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Workaholism among Australian women psychologists: antecedents and consequences

Ronald J. Burke (Schulich School of Business, York University, Toronto, Canada)
Fay Oberklaid (La Trobe University, Melbourne, Australia)
Zena Burgess (Swinburne University of Technology, Hawthorn, Australia)

Women in Management Review

ISSN: 0964-9425

Article publication date: 1 July 2004



This research considered potential antecedents and consequences of workaholism in a sample of 324 female Australian psychologists. Three workaholism types were compared based on measures developed by Spence and Robbins. Data were collected using self‐report questionnaires completed anonymously. Antecedents included personal and work situation characteristics, a measure of personal beliefs and fears and a measure of organizational values supporting work‐personal life imbalance. Consequences included measures of validating job behaviors, work outcomes, psychological health and extra‐work satisfactions. The three workaholism types differed in personal beliefs and fears, work addicts (WAs) scoring higher than work enthusiasts (WEs). WAs indicated less job and career satisfaction than both WEs and enthusiastic addicts (EAs) and lower future career prospects than did EAs. WAs also reported lower emotional health than did WEs. The workaholism types were similar on extra work satisfactions. Each workaholism type also worked similar hours per week as well. These findings validate previous conclusions indicating similar findings for both men and women.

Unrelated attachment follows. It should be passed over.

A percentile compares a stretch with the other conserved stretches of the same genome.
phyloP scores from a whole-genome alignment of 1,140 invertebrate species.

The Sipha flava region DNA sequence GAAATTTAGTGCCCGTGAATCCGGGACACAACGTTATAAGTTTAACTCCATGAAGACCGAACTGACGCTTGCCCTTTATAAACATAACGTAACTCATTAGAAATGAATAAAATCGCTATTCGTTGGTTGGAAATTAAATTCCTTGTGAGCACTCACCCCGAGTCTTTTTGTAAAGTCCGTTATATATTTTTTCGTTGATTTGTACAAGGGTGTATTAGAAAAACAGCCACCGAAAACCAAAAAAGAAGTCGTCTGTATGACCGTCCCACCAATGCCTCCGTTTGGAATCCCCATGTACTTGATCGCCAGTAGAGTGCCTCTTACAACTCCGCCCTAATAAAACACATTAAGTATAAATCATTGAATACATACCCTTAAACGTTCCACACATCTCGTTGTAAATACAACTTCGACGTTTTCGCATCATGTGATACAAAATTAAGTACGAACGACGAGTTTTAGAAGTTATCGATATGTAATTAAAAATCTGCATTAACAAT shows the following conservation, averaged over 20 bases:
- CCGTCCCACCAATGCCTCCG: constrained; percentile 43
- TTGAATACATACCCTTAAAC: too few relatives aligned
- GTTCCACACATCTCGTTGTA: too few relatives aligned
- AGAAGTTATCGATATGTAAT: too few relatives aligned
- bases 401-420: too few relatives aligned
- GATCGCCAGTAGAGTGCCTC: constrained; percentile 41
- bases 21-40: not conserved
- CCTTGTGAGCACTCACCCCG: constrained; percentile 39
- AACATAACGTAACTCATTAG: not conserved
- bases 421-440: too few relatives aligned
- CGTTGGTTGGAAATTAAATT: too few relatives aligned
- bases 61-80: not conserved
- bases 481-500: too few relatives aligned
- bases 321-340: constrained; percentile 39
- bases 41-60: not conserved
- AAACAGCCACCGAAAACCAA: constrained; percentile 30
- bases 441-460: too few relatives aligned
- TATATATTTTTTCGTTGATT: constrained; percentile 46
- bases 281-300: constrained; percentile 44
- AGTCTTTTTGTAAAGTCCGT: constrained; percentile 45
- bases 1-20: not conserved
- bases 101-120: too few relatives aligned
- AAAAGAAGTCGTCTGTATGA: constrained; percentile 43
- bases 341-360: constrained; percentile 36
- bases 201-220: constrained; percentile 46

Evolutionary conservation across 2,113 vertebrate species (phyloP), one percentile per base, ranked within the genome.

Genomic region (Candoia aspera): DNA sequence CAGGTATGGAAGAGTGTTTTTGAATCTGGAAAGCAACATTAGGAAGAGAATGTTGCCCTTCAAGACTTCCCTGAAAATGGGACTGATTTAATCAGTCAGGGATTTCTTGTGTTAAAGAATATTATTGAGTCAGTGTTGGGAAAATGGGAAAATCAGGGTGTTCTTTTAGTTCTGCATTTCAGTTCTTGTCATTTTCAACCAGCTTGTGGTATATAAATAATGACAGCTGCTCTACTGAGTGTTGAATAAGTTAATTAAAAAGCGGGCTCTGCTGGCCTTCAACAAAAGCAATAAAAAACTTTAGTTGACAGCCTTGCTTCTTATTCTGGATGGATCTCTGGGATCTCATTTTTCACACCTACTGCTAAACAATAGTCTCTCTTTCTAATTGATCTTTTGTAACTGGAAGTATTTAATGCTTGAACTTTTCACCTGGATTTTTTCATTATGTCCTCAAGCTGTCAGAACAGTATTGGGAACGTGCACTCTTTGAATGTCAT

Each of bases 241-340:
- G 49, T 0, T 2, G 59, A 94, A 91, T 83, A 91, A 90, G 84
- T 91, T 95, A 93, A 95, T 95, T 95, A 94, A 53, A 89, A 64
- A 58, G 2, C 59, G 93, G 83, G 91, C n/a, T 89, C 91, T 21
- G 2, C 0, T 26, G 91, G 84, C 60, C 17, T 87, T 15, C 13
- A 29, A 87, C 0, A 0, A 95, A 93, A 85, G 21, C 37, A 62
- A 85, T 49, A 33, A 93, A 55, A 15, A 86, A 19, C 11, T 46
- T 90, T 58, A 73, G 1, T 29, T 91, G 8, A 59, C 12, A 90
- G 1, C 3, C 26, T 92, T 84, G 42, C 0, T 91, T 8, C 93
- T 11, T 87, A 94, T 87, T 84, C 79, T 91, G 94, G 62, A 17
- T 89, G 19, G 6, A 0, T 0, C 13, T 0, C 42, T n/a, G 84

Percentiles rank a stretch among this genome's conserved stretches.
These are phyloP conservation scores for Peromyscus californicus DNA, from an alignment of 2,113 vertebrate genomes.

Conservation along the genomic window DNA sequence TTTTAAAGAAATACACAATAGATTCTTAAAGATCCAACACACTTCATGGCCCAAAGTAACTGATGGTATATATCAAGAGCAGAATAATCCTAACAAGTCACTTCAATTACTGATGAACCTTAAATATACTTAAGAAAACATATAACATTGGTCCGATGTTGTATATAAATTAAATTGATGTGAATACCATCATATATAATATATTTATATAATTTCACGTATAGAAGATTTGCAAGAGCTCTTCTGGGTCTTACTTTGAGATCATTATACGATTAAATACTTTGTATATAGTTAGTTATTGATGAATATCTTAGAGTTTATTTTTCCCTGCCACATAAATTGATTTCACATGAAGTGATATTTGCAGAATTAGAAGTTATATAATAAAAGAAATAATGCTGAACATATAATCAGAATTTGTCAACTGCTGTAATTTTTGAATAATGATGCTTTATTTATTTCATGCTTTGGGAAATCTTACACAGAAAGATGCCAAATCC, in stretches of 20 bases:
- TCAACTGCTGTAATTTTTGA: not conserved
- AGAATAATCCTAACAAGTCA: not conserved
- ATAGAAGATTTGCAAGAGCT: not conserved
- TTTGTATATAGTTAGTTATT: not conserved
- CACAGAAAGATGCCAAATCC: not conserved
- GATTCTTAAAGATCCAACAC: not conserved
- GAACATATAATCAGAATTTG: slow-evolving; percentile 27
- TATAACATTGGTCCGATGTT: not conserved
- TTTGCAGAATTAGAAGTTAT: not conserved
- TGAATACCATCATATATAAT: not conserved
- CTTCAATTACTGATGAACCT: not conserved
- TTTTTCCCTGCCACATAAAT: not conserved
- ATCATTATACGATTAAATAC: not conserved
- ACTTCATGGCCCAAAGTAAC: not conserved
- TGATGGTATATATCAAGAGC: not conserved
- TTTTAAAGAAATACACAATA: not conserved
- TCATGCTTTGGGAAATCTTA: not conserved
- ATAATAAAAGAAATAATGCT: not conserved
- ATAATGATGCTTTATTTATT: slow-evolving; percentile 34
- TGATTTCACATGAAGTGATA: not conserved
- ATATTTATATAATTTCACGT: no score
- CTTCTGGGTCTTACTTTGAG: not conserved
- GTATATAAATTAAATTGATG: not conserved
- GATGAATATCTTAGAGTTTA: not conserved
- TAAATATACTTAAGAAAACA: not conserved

Burke, R.J., Oberklaid, F. and Burgess, Z. (2004), "Workaholism among Australian women psychologists: antecedents and consequences", Women in Management Review, Vol. 19 No. 5, pp. 252-259.



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Copyright © 2004, Emerald Group Publishing Limited

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